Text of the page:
Harley-davidson Street Glide Special
Harley’s touring family rearms with eight-valve engines and new suspension to defend against Indian attack
THE BATTLE OF the big tourers is hotting up in the US, with Indian’s revival prompting Harleydavidson to retaliate with an all-new engine: the Milwaukee-eight. It’s still a pushrod-operated, 45-degree V-twin, but justifies its name with Harley’s first road-going four-valves-per-cylinder layout. The Eight comes in three varieties. The basic Milwaukee-eight 107 – used by the Street Glide, Road Glide and Road King models – has enlarged capacity of 1745cc, or 107 cubic inches (up from the previous Twin Cam 103 unit’s 1690cc), and features new oil-cooled cylinder heads. A version of the 107 with liquidcooled heads powers the full-dress Ultra Classic; and there’s also a bigger, 1868cc unit, the Milwaukee-eight 114, for the exotic Custom Vehicle Operations models. It’s the Street Glide Special that’s likely to be most popular. With bar-mounted half-fairing, sound system and panniers, it’s cool looking, unmistakably Harley and well-equipped for distance, without being as huge as the Ultra Classic. The Glide’s natural habitat might be the American Midwest, but its updates make just as much sense on the A427 between Corby and Coventry in the English Midlands. Some are obvious even before pulling away: a new counter-balancer reduces vibration dramatically, so there’s much less of the traditional jiggling about at tickover. Idle speed is reduced from 1000 to 850rpm, which contributes, along with the new oil-cooled heads (and re-routed rear exhaust which benefits a pillion), to cooler running. Reduced mechanical noise has allowed Harley to make the exhaust’s potatopotato thump slightly sharper, while getting through Euro 4 regs. There’s also extra electrical output for heated gear that is thankfully unnecessary on this mild autumnal ride. Main benefit comes when the throttle’s cracked open. The increased engine capacity and four-valve layout’s better breathing has generated more grunt through much of the range, with a peak torque boost of almost ten per cent. Harley says that means a gain of two to three bike lengths from zero to 60mph, and one to two in top-gear from 60 to 80mph. That feels about right from the way the Special stomps forward with a crisp, responsive feel from as little as 2000rpm. Although smoother, it still has plenty of character. Its extra shove adds to the entertainment, makes A-road overtaking easier, and will doubtless be especially welcome when the bike is two-up and its usefully roomy, easily opened panniers are full. Such situations will also highlight this year’s other Touring family update: new suspension. The 49mm Showa forks are uprated; the same firm’s new shocks incorporate a remote hydraulic preload adjuster, instead of using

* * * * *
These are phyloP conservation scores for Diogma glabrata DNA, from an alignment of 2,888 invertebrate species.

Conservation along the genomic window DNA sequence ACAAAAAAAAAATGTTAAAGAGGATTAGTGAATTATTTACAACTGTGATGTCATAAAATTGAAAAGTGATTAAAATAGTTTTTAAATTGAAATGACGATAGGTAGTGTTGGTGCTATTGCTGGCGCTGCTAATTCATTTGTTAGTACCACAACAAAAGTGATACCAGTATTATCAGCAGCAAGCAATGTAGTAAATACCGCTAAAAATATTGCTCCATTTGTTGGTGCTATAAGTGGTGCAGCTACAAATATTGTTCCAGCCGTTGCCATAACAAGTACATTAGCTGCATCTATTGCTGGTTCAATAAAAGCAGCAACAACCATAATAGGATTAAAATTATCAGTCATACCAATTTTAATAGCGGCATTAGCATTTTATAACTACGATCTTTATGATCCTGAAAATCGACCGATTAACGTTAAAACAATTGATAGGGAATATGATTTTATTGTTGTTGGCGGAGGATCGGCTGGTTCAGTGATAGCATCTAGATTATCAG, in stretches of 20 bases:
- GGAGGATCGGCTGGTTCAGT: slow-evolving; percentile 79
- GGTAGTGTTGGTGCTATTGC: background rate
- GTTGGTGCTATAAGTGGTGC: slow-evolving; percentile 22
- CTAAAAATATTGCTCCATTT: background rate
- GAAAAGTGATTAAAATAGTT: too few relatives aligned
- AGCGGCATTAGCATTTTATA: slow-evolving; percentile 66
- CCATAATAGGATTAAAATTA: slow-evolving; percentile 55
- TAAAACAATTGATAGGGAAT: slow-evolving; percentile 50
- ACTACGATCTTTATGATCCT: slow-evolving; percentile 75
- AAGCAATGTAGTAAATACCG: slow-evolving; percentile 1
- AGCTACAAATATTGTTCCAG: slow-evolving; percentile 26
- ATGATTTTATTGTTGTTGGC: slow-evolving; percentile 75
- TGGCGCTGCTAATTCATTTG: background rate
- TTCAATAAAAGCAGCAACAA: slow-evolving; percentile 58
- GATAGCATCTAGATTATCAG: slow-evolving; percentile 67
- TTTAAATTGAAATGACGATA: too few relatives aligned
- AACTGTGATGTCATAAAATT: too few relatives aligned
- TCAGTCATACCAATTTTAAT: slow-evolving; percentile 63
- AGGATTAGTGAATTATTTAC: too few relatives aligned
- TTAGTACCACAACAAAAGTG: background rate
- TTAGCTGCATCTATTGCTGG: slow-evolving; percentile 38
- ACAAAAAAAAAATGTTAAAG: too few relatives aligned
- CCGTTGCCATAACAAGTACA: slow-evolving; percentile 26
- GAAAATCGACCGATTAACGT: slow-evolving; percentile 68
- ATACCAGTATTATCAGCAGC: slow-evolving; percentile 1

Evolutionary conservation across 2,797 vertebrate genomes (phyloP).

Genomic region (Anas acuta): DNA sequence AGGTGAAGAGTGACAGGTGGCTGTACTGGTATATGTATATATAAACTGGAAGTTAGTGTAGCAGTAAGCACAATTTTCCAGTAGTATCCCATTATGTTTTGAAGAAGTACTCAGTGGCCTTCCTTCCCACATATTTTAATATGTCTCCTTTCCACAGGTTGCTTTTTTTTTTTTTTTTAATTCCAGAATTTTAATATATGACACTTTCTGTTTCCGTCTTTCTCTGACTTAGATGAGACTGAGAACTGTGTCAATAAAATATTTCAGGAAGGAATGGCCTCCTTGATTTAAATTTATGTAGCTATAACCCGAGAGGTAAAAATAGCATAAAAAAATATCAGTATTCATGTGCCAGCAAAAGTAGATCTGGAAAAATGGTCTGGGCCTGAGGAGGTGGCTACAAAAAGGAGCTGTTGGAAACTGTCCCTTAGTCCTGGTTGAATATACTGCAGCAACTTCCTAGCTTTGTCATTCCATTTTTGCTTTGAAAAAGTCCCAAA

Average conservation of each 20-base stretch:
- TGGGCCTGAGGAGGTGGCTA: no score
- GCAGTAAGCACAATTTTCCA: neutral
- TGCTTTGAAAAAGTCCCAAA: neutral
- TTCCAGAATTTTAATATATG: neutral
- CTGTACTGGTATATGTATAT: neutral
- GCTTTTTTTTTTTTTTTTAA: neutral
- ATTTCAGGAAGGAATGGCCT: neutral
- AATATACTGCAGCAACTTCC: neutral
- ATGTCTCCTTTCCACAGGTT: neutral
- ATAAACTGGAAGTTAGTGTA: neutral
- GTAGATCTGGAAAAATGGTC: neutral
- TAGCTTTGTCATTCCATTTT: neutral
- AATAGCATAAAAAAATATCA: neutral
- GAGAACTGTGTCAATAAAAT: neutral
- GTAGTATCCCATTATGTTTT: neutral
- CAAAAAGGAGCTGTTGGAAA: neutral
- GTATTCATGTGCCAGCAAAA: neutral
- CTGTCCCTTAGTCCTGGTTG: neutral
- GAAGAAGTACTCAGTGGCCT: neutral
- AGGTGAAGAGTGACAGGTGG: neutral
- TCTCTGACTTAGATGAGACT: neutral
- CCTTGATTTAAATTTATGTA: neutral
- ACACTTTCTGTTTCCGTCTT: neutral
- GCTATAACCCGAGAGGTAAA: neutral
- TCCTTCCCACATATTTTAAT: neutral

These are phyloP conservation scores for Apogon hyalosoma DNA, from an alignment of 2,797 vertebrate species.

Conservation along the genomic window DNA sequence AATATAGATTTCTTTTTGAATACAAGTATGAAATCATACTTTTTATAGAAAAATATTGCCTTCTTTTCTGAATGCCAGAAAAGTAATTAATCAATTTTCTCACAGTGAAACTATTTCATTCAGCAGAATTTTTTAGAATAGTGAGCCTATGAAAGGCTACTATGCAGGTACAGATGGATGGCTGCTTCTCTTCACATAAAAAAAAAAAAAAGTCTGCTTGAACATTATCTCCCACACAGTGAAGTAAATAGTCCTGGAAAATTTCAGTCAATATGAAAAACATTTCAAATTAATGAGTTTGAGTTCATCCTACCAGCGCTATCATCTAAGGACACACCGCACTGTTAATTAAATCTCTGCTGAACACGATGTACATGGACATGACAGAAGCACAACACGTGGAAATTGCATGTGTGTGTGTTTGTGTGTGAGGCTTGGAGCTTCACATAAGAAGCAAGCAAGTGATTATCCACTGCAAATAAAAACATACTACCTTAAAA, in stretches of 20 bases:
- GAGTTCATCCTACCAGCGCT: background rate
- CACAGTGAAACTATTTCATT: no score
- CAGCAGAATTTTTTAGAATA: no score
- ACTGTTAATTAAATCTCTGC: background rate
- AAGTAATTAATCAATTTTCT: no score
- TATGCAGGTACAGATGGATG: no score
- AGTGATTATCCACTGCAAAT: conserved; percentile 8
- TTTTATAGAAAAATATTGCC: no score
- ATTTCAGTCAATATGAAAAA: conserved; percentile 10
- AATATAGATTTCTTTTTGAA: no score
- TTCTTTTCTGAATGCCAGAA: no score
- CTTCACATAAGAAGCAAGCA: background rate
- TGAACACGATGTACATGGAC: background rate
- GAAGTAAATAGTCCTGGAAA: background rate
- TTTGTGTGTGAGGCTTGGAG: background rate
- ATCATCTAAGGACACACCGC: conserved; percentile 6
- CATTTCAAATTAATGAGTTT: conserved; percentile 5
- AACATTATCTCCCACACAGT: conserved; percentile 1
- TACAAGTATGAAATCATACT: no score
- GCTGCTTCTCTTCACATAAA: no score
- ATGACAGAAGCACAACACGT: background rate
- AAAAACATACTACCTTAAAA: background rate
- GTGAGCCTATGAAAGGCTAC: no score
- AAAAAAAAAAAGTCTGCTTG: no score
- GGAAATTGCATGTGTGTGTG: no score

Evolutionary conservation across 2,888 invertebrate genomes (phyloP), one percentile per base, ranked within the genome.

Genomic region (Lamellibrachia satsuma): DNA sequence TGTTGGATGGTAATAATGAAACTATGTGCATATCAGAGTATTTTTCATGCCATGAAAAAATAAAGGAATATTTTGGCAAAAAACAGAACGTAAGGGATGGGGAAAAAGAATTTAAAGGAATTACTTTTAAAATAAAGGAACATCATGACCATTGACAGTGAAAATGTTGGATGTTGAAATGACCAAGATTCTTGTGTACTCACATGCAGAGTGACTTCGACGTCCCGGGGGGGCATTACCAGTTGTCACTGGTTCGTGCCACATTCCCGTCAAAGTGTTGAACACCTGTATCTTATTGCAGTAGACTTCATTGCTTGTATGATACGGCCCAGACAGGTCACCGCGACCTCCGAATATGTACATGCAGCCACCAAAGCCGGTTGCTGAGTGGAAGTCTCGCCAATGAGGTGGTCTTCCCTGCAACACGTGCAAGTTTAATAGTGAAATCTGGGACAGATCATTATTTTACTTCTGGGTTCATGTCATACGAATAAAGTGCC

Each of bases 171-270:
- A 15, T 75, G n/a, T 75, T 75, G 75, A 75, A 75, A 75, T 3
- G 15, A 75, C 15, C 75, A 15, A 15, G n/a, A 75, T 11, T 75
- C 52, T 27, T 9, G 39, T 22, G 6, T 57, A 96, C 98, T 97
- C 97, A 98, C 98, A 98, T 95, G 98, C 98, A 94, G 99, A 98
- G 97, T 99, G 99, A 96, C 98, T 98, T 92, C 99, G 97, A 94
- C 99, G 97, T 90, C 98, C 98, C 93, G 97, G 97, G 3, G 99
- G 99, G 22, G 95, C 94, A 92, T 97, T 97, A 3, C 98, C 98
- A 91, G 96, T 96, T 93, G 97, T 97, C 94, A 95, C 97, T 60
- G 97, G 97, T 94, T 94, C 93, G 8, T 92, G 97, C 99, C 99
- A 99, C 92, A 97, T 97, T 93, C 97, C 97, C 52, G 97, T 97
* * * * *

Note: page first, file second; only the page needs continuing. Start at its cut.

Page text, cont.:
air-assistance as before. (According to Harley, many existing owners let the shocks go flat or over-fill them with garage air-lines.) The Glide’s ride is plush and its handling also impresses, the front end steering accurately and contributing to a well-controlled cornering feel. In fact all the revamped tourers handle well. Even the gigantic Ultra Classic corners remarkably sweetly for 400kg-plus of American buffalo. They say competition improves the breed, and in the case of these V-twins it’s absolutely true. The Street Glide Special and its siblings aren’t cheap but Harley have taken a step forward with a bunch of quicker, smoother, more refined and much better-suspended tourers.
Like when tractors got radios and quiet cabs. And with power take-o
Not so rened it’s a Hardley-davidson. Still a Milwaukee tractor, but with smoother edges